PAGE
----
June 1, 2011
Drought in Southeastern U.S. Impacting Crops
With all the talk about delayed planting and flooding, the increasing dry conditions in the Southeastern U.S. and along the Gulf Coast have gotten little press coverage. In last week's Crop Weather Report, officials in Georgia estimated that 82% of the state was short to very short on soil moisture. Louisiana was 86% short and South Carolina was 48% short. Over the past week there have been a few light showers in the region, but they favored mainly the northern regions while it's the southern regions of these states where it is the driest.
The corn crop in the region would be the first crop affected by the dry weather. If you look at the total corn acreage in Louisiana (520,000 acres), Mississippi (860,000 acres), Alabama (280,000 acres), Georgia (330,000 acres), and South Carolina (360,000 acres) it totals 2.35 million acres or 2.5% of the corn acreage in the U.S. Granted, this is not a big production area, but the market counts on some of the early corn harvested in the Southeast to bridge the gap between old-crop and new-crop corn.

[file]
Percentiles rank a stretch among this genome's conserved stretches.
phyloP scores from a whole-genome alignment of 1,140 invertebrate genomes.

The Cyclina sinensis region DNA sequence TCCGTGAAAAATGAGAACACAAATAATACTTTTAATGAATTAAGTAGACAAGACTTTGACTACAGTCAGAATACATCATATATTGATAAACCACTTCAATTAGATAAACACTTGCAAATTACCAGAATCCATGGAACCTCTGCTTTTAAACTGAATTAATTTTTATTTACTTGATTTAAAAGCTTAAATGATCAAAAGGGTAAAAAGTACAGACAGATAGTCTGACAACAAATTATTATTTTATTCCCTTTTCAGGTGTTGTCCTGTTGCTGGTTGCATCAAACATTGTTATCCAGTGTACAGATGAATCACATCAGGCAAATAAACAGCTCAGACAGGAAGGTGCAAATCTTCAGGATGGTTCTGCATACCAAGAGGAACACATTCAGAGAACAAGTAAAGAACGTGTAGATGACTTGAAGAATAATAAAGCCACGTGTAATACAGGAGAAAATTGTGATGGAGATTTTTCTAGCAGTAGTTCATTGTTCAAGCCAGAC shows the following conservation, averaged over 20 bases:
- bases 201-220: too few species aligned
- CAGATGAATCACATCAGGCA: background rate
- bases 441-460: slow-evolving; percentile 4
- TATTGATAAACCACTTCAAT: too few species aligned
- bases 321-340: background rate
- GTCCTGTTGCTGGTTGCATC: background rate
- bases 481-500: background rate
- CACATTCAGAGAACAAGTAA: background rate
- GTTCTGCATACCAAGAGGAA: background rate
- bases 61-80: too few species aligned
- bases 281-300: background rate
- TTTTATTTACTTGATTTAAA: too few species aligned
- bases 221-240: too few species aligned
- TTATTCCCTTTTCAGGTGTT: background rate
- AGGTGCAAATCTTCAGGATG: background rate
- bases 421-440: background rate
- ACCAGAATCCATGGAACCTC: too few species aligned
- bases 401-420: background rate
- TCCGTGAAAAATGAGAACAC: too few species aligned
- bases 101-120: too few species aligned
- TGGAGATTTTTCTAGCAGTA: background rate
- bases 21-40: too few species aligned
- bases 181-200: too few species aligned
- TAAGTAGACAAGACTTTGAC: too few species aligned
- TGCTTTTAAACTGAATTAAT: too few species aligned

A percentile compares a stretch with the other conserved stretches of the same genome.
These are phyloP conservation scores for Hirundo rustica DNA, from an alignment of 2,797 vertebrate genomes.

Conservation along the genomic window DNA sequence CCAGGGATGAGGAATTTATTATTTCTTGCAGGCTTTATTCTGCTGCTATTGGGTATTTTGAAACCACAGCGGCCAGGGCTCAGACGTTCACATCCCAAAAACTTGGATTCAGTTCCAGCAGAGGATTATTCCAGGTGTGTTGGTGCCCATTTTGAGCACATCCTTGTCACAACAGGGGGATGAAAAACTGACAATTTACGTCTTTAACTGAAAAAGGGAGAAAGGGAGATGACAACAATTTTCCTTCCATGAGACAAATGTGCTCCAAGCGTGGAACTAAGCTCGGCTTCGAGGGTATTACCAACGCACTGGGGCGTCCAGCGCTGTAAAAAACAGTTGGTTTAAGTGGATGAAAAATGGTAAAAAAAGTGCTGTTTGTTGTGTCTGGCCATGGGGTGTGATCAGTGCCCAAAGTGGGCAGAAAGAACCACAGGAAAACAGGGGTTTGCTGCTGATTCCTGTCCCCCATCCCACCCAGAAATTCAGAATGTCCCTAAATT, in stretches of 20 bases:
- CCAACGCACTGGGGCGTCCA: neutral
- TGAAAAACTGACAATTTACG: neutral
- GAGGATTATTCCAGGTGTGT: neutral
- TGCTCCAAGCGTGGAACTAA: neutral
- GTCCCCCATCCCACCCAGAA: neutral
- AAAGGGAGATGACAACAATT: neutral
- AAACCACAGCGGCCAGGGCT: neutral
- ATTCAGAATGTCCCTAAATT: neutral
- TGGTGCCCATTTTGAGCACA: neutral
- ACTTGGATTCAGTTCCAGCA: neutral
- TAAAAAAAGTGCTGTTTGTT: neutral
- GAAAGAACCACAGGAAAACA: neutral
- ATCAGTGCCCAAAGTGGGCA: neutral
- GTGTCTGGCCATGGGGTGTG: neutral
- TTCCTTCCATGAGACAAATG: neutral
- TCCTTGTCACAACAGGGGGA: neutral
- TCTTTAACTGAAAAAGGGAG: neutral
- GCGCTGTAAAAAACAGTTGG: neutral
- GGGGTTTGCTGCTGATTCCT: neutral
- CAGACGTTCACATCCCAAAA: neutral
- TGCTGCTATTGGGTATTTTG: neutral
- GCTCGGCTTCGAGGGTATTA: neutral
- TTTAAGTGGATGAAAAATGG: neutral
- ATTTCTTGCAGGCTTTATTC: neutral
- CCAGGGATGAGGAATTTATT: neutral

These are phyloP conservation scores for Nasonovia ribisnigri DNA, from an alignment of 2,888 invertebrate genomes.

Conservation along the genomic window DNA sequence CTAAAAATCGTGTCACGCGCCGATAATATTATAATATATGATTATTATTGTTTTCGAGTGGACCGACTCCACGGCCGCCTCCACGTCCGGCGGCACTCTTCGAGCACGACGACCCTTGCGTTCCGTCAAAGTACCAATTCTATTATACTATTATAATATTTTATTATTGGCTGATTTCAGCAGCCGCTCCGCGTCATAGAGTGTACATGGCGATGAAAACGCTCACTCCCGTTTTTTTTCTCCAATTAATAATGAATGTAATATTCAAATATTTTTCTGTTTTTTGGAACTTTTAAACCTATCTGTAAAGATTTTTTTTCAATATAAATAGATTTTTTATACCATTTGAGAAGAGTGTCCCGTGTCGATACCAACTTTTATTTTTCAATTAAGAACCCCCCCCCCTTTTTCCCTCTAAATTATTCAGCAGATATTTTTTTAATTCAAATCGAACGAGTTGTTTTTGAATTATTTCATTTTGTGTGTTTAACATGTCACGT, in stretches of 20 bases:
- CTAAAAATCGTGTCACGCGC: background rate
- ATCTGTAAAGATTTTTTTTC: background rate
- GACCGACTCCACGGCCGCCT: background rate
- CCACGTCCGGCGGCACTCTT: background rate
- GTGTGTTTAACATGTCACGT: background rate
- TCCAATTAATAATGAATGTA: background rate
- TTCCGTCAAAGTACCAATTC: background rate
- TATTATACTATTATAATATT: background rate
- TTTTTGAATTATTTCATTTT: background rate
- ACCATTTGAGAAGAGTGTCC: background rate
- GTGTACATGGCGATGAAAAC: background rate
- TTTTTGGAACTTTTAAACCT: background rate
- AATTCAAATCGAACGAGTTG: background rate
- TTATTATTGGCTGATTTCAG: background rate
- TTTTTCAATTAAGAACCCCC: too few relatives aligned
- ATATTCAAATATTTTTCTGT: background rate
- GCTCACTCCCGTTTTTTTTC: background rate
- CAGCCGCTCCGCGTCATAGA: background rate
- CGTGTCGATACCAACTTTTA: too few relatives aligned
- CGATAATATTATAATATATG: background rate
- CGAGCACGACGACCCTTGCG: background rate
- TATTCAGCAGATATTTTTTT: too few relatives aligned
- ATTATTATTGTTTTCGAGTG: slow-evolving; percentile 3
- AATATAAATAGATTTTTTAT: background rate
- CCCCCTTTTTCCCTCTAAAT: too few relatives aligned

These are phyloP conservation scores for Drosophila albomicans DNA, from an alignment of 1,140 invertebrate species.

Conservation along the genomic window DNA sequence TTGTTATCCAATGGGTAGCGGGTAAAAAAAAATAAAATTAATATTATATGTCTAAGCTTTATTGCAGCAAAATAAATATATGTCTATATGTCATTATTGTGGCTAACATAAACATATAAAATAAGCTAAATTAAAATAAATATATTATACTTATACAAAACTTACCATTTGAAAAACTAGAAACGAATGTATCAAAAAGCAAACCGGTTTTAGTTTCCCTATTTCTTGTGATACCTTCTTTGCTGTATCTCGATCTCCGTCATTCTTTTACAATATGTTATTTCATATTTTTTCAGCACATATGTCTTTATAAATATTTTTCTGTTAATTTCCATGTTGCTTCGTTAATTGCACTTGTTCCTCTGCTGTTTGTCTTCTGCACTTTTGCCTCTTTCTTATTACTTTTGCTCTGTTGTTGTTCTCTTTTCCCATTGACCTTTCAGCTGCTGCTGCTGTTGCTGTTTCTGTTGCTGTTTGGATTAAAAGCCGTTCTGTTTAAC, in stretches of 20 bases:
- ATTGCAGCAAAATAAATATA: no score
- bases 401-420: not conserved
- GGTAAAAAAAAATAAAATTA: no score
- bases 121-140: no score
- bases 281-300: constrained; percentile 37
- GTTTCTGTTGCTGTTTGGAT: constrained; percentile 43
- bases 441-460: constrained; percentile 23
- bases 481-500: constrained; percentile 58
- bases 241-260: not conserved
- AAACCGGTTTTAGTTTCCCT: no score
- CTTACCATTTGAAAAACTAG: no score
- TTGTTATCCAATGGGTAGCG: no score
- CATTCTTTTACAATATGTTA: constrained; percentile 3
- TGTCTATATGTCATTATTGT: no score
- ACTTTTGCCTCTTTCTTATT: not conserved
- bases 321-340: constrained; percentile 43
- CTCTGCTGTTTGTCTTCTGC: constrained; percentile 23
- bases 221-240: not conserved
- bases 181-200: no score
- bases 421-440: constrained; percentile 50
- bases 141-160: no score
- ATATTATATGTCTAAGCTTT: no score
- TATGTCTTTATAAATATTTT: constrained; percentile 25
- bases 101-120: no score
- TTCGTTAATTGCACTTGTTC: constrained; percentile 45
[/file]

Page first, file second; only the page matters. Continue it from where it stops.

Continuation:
Not every acre of corn in these states is suffering from drought and a lot of the corn in this region is also irrigated, but if the current dry conditions are not reversed, corn yield in this region will be disappointing. In some areas in the Southeast, farmers have actually stopped planting their crops while they wait for additional soil moisture.